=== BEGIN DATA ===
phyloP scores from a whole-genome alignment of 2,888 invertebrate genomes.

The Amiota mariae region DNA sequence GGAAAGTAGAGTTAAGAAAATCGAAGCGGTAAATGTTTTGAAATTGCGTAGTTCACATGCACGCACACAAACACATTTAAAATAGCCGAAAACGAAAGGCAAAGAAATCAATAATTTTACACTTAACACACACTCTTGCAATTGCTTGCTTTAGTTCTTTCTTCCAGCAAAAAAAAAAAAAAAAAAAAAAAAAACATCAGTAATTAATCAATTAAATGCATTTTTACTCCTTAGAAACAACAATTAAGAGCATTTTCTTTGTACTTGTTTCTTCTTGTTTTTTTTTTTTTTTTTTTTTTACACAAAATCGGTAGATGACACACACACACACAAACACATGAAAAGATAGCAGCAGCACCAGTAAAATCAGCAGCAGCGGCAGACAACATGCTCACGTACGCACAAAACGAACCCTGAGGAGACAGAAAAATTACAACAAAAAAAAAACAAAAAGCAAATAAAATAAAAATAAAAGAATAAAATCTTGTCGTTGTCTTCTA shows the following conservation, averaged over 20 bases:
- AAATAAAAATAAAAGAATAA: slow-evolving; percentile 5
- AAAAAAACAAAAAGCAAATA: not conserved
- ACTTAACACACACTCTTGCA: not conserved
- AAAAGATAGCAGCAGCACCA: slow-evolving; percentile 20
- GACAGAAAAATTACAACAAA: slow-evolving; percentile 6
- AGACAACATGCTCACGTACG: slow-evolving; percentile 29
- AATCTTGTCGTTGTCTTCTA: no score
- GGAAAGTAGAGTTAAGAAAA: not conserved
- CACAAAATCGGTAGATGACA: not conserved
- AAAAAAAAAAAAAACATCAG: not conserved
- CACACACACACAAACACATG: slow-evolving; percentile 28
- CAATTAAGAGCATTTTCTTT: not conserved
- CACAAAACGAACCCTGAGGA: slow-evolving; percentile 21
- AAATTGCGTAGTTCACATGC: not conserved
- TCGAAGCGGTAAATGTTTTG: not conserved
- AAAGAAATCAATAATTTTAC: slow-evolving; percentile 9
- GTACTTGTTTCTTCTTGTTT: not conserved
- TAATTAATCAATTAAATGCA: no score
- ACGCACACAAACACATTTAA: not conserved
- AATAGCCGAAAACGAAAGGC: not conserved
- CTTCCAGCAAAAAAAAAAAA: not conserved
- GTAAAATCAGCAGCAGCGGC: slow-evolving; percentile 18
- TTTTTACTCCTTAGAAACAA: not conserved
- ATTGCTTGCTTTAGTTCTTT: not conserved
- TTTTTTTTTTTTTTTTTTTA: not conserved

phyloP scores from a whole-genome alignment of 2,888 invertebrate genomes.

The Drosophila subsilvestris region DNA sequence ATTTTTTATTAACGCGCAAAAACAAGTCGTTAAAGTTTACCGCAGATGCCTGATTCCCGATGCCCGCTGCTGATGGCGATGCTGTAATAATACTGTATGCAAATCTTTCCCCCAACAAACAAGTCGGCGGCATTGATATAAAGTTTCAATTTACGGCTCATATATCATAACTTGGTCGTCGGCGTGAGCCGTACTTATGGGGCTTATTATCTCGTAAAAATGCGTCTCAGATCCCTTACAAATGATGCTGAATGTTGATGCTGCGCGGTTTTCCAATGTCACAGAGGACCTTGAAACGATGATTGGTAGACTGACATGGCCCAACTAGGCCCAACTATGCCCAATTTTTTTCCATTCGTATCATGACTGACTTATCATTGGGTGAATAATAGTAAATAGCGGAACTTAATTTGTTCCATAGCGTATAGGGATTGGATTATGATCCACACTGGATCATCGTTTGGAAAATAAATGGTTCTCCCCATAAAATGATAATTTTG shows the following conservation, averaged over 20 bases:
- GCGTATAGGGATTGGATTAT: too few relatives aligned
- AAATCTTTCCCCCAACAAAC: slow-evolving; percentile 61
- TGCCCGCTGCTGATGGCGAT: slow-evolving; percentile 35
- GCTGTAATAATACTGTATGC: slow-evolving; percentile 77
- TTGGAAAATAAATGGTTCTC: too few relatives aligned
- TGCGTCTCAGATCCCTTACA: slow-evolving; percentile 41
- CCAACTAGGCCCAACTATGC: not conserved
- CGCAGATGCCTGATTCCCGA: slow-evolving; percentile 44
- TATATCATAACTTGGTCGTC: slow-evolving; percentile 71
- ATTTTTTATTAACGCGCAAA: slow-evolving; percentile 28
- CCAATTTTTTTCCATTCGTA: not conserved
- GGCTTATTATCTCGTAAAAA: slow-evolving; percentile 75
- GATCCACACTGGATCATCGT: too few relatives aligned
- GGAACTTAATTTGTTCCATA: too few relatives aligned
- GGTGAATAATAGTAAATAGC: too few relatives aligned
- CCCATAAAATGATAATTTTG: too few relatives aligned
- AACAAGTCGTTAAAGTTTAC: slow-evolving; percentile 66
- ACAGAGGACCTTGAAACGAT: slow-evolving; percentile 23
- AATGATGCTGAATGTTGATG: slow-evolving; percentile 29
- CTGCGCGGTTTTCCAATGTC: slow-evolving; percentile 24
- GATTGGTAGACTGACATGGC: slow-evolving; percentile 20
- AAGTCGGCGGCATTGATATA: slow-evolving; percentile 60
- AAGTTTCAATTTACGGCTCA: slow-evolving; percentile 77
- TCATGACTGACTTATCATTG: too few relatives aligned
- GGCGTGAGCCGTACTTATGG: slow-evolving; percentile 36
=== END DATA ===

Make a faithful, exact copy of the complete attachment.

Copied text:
phyloP scores from a whole-genome alignment of 2,888 invertebrate genomes.

The Amiota mariae region DNA sequence GGAAAGTAGAGTTAAGAAAATCGAAGCGGTAAATGTTTTGAAATTGCGTAGTTCACATGCACGCACACAAACACATTTAAAATAGCCGAAAACGAAAGGCAAAGAAATCAATAATTTTACACTTAACACACACTCTTGCAATTGCTTGCTTTAGTTCTTTCTTCCAGCAAAAAAAAAAAAAAAAAAAAAAAAAACATCAGTAATTAATCAATTAAATGCATTTTTACTCCTTAGAAACAACAATTAAGAGCATTTTCTTTGTACTTGTTTCTTCTTGTTTTTTTTTTTTTTTTTTTTTTACACAAAATCGGTAGATGACACACACACACACAAACACATGAAAAGATAGCAGCAGCACCAGTAAAATCAGCAGCAGCGGCAGACAACATGCTCACGTACGCACAAAACGAACCCTGAGGAGACAGAAAAATTACAACAAAAAAAAAACAAAAAGCAAATAAAATAAAAATAAAAGAATAAAATCTTGTCGTTGTCTTCTA shows the following conservation, averaged over 20 bases:
- AAATAAAAATAAAAGAATAA: slow-evolving; percentile 5
- AAAAAAACAAAAAGCAAATA: not conserved
- ACTTAACACACACTCTTGCA: not conserved
- AAAAGATAGCAGCAGCACCA: slow-evolving; percentile 20
- GACAGAAAAATTACAACAAA: slow-evolving; percentile 6
- AGACAACATGCTCACGTACG: slow-evolving; percentile 29
- AATCTTGTCGTTGTCTTCTA: no score
- GGAAAGTAGAGTTAAGAAAA: not conserved
- CACAAAATCGGTAGATGACA: not conserved
- AAAAAAAAAAAAAACATCAG: not conserved
- CACACACACACAAACACATG: slow-evolving; percentile 28
- CAATTAAGAGCATTTTCTTT: not conserved
- CACAAAACGAACCCTGAGGA: slow-evolving; percentile 21
- AAATTGCGTAGTTCACATGC: not conserved
- TCGAAGCGGTAAATGTTTTG: not conserved
- AAAGAAATCAATAATTTTAC: slow-evolving; percentile 9
- GTACTTGTTTCTTCTTGTTT: not conserved
- TAATTAATCAATTAAATGCA: no score
- ACGCACACAAACACATTTAA: not conserved
- AATAGCCGAAAACGAAAGGC: not conserved
- CTTCCAGCAAAAAAAAAAAA: not conserved
- GTAAAATCAGCAGCAGCGGC: slow-evolving; percentile 18
- TTTTTACTCCTTAGAAACAA: not conserved
- ATTGCTTGCTTTAGTTCTTT: not conserved
- TTTTTTTTTTTTTTTTTTTA: not conserved

phyloP scores from a whole-genome alignment of 2,888 invertebrate genomes.

The Drosophila subsilvestris region DNA sequence ATTTTTTATTAACGCGCAAAAACAAGTCGTTAAAGTTTACCGCAGATGCCTGATTCCCGATGCCCGCTGCTGATGGCGATGCTGTAATAATACTGTATGCAAATCTTTCCCCCAACAAACAAGTCGGCGGCATTGATATAAAGTTTCAATTTACGGCTCATATATCATAACTTGGTCGTCGGCGTGAGCCGTACTTATGGGGCTTATTATCTCGTAAAAATGCGTCTCAGATCCCTTACAAATGATGCTGAATGTTGATGCTGCGCGGTTTTCCAATGTCACAGAGGACCTTGAAACGATGATTGGTAGACTGACATGGCCCAACTAGGCCCAACTATGCCCAATTTTTTTCCATTCGTATCATGACTGACTTATCATTGGGTGAATAATAGTAAATAGCGGAACTTAATTTGTTCCATAGCGTATAGGGATTGGATTATGATCCACACTGGATCATCGTTTGGAAAATAAATGGTTCTCCCCATAAAATGATAATTTTG shows the following conservation, averaged over 20 bases:
- GCGTATAGGGATTGGATTAT: too few relatives aligned
- AAATCTTTCCCCCAACAAAC: slow-evolving; percentile 61
- TGCCCGCTGCTGATGGCGAT: slow-evolving; percentile 35
- GCTGTAATAATACTGTATGC: slow-evolving; percentile 77
- TTGGAAAATAAATGGTTCTC: too few relatives aligned
- TGCGTCTCAGATCCCTTACA: slow-evolving; percentile 41
- CCAACTAGGCCCAACTATGC: not conserved
- CGCAGATGCCTGATTCCCGA: slow-evolving; percentile 44
- TATATCATAACTTGGTCGTC: slow-evolving; percentile 71
- ATTTTTTATTAACGCGCAAA: slow-evolving; percentile 28
- CCAATTTTTTTCCATTCGTA: not conserved
- GGCTTATTATCTCGTAAAAA: slow-evolving; percentile 75
- GATCCACACTGGATCATCGT: too few relatives aligned
- GGAACTTAATTTGTTCCATA: too few relatives aligned
- GGTGAATAATAGTAAATAGC: too few relatives aligned
- CCCATAAAATGATAATTTTG: too few relatives aligned
- AACAAGTCGTTAAAGTTTAC: slow-evolving; percentile 66
- ACAGAGGACCTTGAAACGAT: slow-evolving; percentile 23
- AATGATGCTGAATGTTGATG: slow-evolving; percentile 29
- CTGCGCGGTTTTCCAATGTC: slow-evolving; percentile 24
- GATTGGTAGACTGACATGGC: slow-evolving; percentile 20
- AAGTCGGCGGCATTGATATA: slow-evolving; percentile 60
- AAGTTTCAATTTACGGCTCA: slow-evolving; percentile 77
- TCATGACTGACTTATCATTG: too few relatives aligned
- GGCGTGAGCCGTACTTATGG: slow-evolving; percentile 36